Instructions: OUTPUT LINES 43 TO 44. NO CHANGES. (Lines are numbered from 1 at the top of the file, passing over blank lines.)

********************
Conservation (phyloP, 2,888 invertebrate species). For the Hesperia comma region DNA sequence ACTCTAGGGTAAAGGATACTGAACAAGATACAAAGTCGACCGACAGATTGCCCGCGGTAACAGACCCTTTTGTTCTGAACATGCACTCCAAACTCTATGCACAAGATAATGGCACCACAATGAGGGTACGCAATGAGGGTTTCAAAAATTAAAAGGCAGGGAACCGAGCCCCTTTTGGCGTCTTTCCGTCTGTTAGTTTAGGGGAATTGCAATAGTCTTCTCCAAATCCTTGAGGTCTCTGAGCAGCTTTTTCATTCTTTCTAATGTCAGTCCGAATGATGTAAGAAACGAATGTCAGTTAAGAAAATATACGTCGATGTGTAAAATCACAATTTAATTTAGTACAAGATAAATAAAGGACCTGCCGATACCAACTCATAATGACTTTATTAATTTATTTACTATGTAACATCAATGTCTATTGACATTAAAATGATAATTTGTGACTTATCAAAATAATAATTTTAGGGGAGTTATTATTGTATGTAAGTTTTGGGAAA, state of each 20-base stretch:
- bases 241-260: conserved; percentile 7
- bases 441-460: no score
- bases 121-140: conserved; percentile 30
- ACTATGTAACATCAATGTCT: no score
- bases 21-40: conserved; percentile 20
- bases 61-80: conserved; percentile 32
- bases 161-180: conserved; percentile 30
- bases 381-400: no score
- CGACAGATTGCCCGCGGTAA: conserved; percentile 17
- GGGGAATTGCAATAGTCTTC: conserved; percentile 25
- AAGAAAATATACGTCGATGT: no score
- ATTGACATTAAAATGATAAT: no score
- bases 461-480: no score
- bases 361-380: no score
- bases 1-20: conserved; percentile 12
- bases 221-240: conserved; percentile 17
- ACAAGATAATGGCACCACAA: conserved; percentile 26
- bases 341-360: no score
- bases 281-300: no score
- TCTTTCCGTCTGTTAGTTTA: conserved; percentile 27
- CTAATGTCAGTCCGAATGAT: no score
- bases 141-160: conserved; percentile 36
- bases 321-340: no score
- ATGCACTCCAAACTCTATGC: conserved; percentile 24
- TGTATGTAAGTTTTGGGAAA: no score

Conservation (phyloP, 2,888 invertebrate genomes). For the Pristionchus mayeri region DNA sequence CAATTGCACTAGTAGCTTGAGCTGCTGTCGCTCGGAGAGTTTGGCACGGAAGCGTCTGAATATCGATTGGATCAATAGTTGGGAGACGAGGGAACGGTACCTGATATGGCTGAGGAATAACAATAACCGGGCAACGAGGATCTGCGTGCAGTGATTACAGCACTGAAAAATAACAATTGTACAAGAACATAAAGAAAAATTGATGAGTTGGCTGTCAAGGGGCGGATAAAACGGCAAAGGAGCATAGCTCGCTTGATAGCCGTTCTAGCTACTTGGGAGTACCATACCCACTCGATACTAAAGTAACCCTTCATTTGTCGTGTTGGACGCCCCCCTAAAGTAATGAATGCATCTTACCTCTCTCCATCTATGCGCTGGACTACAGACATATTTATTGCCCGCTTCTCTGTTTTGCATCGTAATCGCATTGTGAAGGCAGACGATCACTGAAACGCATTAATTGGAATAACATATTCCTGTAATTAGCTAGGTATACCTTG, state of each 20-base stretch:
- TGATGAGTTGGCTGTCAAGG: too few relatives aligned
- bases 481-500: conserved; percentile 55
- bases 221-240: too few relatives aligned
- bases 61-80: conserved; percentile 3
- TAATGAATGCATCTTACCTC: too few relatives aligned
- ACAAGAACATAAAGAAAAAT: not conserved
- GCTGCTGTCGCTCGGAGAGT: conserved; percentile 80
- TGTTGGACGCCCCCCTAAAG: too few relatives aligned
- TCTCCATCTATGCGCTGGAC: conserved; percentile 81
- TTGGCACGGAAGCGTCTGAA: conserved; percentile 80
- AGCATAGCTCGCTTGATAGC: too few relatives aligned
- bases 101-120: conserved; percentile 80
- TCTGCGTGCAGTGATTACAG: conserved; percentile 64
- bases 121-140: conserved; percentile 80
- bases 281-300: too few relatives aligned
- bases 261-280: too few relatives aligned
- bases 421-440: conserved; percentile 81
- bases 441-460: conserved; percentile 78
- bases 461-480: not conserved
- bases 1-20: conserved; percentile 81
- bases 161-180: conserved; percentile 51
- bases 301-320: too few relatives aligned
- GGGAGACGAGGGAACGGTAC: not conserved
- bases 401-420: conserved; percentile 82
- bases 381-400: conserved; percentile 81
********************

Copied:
- bases 261-280: too few relatives aligned
- bases 421-440: conserved; percentile 81